Thursday, December 10, 2009

How are you tomorrow? I'm fine yesterday!

My bike and the Elephant Terraces
Yeah, people put these ni their yards. Oh my!

Yellow moth


Lacewing butterfly

Coolest praying mantis I've ever seen

Sonaya and butterfly

The kind Khmer family that gave me a coconut

Typical house and vending stall. Palm sugar is popular here
Kids near Angkor Wat
Colin, former Trailblazer volunteer and kids at the orphanage we visited

Hey ladyyyyy, you want tuk tuk?

Yep.

Angkor complex

Angkor Wat at sunrise

Sunrise

Sunrise

Bayon

Ta Phrom

Seiha, a girl I met at a food stall who treated me to my noodles and chatted for an hour with me.

Narem, the man I am helping at Trailblazer in the garden with our home-made epic compost


This is a common saying here and pretty much embodies the playfulness of the Cambodian people. I am absolutely in love with the kindness and constant joking that happens here. It's really interesting to see how tourism has distorted that though; the immense difference in how I am treated, being white, when I am walking around Angkor Wat or the Night Market where trinkets and t-shirts (yes, I bought one) are being sold and when I get bold and wander off the main roads a bit.

Today is a perfect example. I had a spectacular day. It is a national holiday here, something about not working and so naturally, we all abide by it and nobody was at Trailblazer today. I took the opportunity to breakfast at the place that gives me a free bike for the day if I eat there and ride to the ABC- Angkor Butterfly Center. It is located 25 kilometers away from Siem Reap in the Angkor Wat complex but I didn't know it was that far when I started and I had all day, so I went for it.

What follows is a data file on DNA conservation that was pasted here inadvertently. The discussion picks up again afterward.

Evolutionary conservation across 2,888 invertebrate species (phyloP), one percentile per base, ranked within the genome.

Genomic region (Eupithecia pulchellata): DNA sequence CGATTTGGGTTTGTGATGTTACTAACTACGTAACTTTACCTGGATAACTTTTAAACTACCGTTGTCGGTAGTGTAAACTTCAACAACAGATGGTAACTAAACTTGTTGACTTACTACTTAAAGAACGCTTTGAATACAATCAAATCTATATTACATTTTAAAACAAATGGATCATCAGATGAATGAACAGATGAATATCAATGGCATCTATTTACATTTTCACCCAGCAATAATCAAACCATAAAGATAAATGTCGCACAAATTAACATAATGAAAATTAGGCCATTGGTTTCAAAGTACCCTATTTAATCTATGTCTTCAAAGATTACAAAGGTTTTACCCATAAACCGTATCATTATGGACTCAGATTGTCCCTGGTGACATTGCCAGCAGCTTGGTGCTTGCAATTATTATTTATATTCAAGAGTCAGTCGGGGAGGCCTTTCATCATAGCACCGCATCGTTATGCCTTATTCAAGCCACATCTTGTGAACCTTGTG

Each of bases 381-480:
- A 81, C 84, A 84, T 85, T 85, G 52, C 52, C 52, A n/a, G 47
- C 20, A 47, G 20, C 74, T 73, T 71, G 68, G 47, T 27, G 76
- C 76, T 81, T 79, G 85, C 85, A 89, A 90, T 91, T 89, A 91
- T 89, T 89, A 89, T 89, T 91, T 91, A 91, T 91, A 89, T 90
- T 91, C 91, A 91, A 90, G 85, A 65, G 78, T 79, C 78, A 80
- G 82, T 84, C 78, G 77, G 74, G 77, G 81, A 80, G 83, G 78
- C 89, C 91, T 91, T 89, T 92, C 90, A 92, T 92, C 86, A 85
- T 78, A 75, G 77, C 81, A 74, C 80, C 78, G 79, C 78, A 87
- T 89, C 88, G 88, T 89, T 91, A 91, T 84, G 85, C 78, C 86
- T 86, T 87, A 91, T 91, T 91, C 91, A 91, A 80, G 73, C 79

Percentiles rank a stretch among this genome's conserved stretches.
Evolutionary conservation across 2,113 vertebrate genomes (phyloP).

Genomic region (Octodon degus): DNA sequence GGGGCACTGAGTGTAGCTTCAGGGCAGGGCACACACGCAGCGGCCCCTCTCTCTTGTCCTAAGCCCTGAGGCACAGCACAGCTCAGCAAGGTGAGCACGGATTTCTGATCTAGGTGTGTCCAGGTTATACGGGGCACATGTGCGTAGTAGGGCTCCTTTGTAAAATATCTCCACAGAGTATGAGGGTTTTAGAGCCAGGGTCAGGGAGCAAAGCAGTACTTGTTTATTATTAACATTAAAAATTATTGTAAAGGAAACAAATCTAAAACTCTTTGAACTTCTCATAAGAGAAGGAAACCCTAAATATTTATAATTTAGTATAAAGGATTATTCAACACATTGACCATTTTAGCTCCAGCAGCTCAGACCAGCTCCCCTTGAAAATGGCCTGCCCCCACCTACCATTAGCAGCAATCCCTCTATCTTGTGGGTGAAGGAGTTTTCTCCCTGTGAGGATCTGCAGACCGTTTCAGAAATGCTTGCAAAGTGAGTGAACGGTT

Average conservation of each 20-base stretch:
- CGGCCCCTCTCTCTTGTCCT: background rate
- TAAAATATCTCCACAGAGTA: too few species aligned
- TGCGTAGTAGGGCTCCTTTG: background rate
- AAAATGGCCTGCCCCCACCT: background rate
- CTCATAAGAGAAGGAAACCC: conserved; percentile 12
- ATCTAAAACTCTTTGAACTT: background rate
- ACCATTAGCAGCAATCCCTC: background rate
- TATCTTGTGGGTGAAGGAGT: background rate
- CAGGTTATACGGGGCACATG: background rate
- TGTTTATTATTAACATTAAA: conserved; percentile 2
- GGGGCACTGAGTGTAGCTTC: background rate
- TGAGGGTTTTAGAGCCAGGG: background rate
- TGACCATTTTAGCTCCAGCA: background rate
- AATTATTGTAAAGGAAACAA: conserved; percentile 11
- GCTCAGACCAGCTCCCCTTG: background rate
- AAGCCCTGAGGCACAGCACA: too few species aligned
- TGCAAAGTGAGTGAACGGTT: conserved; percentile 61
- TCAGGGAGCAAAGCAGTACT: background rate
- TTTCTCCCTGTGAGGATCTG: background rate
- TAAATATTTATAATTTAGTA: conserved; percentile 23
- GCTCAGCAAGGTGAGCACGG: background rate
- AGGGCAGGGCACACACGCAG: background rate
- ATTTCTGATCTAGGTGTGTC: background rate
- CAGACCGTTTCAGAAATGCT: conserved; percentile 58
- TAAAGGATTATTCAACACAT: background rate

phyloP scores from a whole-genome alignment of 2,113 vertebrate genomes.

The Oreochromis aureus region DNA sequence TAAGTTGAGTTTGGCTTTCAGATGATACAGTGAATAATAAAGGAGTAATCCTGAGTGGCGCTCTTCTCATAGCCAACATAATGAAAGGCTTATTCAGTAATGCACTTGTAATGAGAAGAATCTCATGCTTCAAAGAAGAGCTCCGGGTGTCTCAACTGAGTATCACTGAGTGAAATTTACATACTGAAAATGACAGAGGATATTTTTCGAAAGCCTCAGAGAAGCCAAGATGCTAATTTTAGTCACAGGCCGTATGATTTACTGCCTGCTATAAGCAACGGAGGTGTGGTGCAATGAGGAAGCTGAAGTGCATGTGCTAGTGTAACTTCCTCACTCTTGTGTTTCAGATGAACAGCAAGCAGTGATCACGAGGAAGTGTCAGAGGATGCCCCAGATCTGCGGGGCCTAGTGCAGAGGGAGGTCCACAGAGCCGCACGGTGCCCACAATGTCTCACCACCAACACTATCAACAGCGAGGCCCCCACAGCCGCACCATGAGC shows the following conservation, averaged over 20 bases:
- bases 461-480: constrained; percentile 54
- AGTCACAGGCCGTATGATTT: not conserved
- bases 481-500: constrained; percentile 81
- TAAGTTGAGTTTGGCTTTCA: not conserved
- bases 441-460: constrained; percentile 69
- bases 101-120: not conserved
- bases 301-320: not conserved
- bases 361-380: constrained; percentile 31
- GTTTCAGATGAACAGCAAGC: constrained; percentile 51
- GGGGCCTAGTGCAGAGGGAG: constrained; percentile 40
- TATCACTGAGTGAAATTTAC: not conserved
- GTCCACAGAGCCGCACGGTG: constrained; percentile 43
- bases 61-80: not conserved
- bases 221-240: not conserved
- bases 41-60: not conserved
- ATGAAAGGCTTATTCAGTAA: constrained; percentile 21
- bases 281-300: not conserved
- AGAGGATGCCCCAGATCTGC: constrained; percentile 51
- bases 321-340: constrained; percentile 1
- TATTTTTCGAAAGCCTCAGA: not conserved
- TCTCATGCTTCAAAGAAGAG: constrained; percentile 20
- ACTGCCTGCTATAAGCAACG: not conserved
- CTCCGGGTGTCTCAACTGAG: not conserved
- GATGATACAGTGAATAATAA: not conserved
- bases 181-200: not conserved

Riding bikes is such a phenomenal way to see the countryside. I felt so happy to be taking things slower than the hundreds of other tourists that were whizzing by in tuk tuks and tour buses. There were no other white people on bikes once I got out of the main Angkor Wat area and everyone I passed waved or smiled, especially when I said hello in Khmer to them. Kids and adults alike.
After I while I got thirsty and bought a soda. I sat down on the side of the road in the shade of a tree to drink it, and a "Hello!" was shouted at me through the trees from a small girl playing by her house across the street. She came over to the side of the road and started trying to talk with me, but we didn't get far because neither of us spoke much of the other language. That did not deter her, and before I knew it I was across the street sitting under her stilted house with her mother and little sister and brother drinking from a fresh coconut they had chopped open for me. Ok, this is Cambodia. I mostly smiled at the antics of the small children and tried to learn Khmer harder than I ever had, to no avail. But I did have a picture of my parents and me so I showed them that, a great success! Family ties always strike a good connection!
After a while they said they had to go to Siem Reap, so I continued on my way. I felt so happy and dazed at what had just happened, the kindness and happiness just enveloped me. Compared with the restaurant and t-shirt stalls that line the edges of all the ruins, with women yelling "Hello ladyyyyyyy, you want cold drink? You want something to eeeeeat?" (Let me take your $10 and give you change in reel so you don't realize I just jacked $6 from you. Sorry for the cynicism, but that was a stupid mistake on my part I haven't come to terms with yet.) I was so elated about the genuine connection I had I just sang to myself until I reached the Butterfly Center, where I spent a delightful hour laughing and chasing butterflies around with Sonaya, my guide and butterfly expert. It was there I learned how far I had ridden my bike through forests and rice fields...and how far I had to go back.
Such a fantastic day!

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